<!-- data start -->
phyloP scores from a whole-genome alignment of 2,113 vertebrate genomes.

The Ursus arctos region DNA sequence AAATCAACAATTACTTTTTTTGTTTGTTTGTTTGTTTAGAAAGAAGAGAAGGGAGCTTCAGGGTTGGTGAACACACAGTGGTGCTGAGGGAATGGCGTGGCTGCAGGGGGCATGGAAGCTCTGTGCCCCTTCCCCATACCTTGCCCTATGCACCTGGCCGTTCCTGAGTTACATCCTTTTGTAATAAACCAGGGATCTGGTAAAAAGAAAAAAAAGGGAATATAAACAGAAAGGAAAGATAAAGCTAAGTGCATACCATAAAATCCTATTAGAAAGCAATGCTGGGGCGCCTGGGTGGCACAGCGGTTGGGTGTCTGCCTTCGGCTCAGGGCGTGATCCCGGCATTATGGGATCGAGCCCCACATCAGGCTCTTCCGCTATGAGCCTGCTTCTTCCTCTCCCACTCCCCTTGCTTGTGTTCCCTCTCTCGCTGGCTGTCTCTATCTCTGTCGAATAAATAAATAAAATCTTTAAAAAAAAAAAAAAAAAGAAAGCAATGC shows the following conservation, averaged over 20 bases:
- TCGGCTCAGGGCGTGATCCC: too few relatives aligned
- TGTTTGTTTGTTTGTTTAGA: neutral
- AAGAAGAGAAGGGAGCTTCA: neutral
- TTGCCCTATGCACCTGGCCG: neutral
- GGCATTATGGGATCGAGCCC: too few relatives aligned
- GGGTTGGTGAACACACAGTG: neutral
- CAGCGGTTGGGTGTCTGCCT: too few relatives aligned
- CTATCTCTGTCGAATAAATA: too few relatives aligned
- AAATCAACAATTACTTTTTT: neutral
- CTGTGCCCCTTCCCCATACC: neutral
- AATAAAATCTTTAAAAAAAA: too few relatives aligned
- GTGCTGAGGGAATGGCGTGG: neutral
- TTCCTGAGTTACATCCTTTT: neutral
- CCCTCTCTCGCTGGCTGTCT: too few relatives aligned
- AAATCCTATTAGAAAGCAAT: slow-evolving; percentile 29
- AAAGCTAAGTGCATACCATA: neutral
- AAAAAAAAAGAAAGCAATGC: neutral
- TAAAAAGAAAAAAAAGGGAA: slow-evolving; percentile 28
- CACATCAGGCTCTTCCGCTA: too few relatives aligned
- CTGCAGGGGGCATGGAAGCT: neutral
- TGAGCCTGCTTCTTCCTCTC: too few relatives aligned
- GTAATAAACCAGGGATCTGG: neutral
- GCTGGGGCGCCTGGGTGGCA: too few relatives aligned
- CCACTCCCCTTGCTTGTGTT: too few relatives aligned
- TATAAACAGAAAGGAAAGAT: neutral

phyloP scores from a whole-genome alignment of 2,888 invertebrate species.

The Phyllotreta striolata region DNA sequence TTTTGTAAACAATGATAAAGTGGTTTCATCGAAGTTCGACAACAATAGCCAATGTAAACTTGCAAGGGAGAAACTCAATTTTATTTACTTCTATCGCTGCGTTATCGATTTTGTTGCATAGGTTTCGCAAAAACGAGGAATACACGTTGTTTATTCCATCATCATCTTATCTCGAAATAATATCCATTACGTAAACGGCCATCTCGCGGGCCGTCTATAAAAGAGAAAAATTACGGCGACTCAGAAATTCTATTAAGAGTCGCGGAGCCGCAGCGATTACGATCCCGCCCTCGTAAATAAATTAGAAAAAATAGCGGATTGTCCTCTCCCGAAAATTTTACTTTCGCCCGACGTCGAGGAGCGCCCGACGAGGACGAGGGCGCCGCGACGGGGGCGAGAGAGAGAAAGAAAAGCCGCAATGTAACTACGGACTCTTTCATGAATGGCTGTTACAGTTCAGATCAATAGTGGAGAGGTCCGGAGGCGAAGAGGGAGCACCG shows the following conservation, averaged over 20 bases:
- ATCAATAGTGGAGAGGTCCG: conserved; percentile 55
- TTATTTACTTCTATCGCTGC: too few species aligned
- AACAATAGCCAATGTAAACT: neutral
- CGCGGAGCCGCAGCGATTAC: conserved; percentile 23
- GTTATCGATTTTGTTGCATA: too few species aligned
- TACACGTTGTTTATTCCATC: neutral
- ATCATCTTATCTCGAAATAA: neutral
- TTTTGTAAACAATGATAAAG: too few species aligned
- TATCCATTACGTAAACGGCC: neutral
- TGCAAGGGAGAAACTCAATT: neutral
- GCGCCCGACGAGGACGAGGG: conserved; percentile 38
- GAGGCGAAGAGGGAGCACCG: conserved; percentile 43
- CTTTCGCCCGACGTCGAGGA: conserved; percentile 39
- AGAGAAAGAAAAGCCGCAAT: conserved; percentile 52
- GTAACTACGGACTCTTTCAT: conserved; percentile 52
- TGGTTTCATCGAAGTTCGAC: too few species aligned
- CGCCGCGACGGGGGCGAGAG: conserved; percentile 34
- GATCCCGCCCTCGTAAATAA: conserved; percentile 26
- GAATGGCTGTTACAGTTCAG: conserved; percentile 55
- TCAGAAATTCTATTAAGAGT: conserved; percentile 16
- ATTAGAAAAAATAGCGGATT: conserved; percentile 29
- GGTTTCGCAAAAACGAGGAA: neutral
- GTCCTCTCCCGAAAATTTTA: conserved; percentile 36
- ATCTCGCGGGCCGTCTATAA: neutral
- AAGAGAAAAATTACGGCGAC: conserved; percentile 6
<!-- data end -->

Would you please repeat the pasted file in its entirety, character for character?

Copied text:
phyloP scores from a whole-genome alignment of 2,113 vertebrate genomes.

The Ursus arctos region DNA sequence AAATCAACAATTACTTTTTTTGTTTGTTTGTTTGTTTAGAAAGAAGAGAAGGGAGCTTCAGGGTTGGTGAACACACAGTGGTGCTGAGGGAATGGCGTGGCTGCAGGGGGCATGGAAGCTCTGTGCCCCTTCCCCATACCTTGCCCTATGCACCTGGCCGTTCCTGAGTTACATCCTTTTGTAATAAACCAGGGATCTGGTAAAAAGAAAAAAAAGGGAATATAAACAGAAAGGAAAGATAAAGCTAAGTGCATACCATAAAATCCTATTAGAAAGCAATGCTGGGGCGCCTGGGTGGCACAGCGGTTGGGTGTCTGCCTTCGGCTCAGGGCGTGATCCCGGCATTATGGGATCGAGCCCCACATCAGGCTCTTCCGCTATGAGCCTGCTTCTTCCTCTCCCACTCCCCTTGCTTGTGTTCCCTCTCTCGCTGGCTGTCTCTATCTCTGTCGAATAAATAAATAAAATCTTTAAAAAAAAAAAAAAAAAGAAAGCAATGC shows the following conservation, averaged over 20 bases:
- TCGGCTCAGGGCGTGATCCC: too few relatives aligned
- TGTTTGTTTGTTTGTTTAGA: neutral
- AAGAAGAGAAGGGAGCTTCA: neutral
- TTGCCCTATGCACCTGGCCG: neutral
- GGCATTATGGGATCGAGCCC: too few relatives aligned
- GGGTTGGTGAACACACAGTG: neutral
- CAGCGGTTGGGTGTCTGCCT: too few relatives aligned
- CTATCTCTGTCGAATAAATA: too few relatives aligned
- AAATCAACAATTACTTTTTT: neutral
- CTGTGCCCCTTCCCCATACC: neutral
- AATAAAATCTTTAAAAAAAA: too few relatives aligned
- GTGCTGAGGGAATGGCGTGG: neutral
- TTCCTGAGTTACATCCTTTT: neutral
- CCCTCTCTCGCTGGCTGTCT: too few relatives aligned
- AAATCCTATTAGAAAGCAAT: slow-evolving; percentile 29
- AAAGCTAAGTGCATACCATA: neutral
- AAAAAAAAAGAAAGCAATGC: neutral
- TAAAAAGAAAAAAAAGGGAA: slow-evolving; percentile 28
- CACATCAGGCTCTTCCGCTA: too few relatives aligned
- CTGCAGGGGGCATGGAAGCT: neutral
- TGAGCCTGCTTCTTCCTCTC: too few relatives aligned
- GTAATAAACCAGGGATCTGG: neutral
- GCTGGGGCGCCTGGGTGGCA: too few relatives aligned
- CCACTCCCCTTGCTTGTGTT: too few relatives aligned
- TATAAACAGAAAGGAAAGAT: neutral

phyloP scores from a whole-genome alignment of 2,888 invertebrate species.

The Phyllotreta striolata region DNA sequence TTTTGTAAACAATGATAAAGTGGTTTCATCGAAGTTCGACAACAATAGCCAATGTAAACTTGCAAGGGAGAAACTCAATTTTATTTACTTCTATCGCTGCGTTATCGATTTTGTTGCATAGGTTTCGCAAAAACGAGGAATACACGTTGTTTATTCCATCATCATCTTATCTCGAAATAATATCCATTACGTAAACGGCCATCTCGCGGGCCGTCTATAAAAGAGAAAAATTACGGCGACTCAGAAATTCTATTAAGAGTCGCGGAGCCGCAGCGATTACGATCCCGCCCTCGTAAATAAATTAGAAAAAATAGCGGATTGTCCTCTCCCGAAAATTTTACTTTCGCCCGACGTCGAGGAGCGCCCGACGAGGACGAGGGCGCCGCGACGGGGGCGAGAGAGAGAAAGAAAAGCCGCAATGTAACTACGGACTCTTTCATGAATGGCTGTTACAGTTCAGATCAATAGTGGAGAGGTCCGGAGGCGAAGAGGGAGCACCG shows the following conservation, averaged over 20 bases:
- ATCAATAGTGGAGAGGTCCG: conserved; percentile 55
- TTATTTACTTCTATCGCTGC: too few species aligned
- AACAATAGCCAATGTAAACT: neutral
- CGCGGAGCCGCAGCGATTAC: conserved; percentile 23
- GTTATCGATTTTGTTGCATA: too few species aligned
- TACACGTTGTTTATTCCATC: neutral
- ATCATCTTATCTCGAAATAA: neutral
- TTTTGTAAACAATGATAAAG: too few species aligned
- TATCCATTACGTAAACGGCC: neutral
- TGCAAGGGAGAAACTCAATT: neutral
- GCGCCCGACGAGGACGAGGG: conserved; percentile 38
- GAGGCGAAGAGGGAGCACCG: conserved; percentile 43
- CTTTCGCCCGACGTCGAGGA: conserved; percentile 39
- AGAGAAAGAAAAGCCGCAAT: conserved; percentile 52
- GTAACTACGGACTCTTTCAT: conserved; percentile 52
- TGGTTTCATCGAAGTTCGAC: too few species aligned
- CGCCGCGACGGGGGCGAGAG: conserved; percentile 34
- GATCCCGCCCTCGTAAATAA: conserved; percentile 26
- GAATGGCTGTTACAGTTCAG: conserved; percentile 55
- TCAGAAATTCTATTAAGAGT: conserved; percentile 16
- ATTAGAAAAAATAGCGGATT: conserved; percentile 29
- GGTTTCGCAAAAACGAGGAA: neutral
- GTCCTCTCCCGAAAATTTTA: conserved; percentile 36
- ATCTCGCGGGCCGTCTATAA: neutral
- AAGAGAAAAATTACGGCGAC: conserved; percentile 6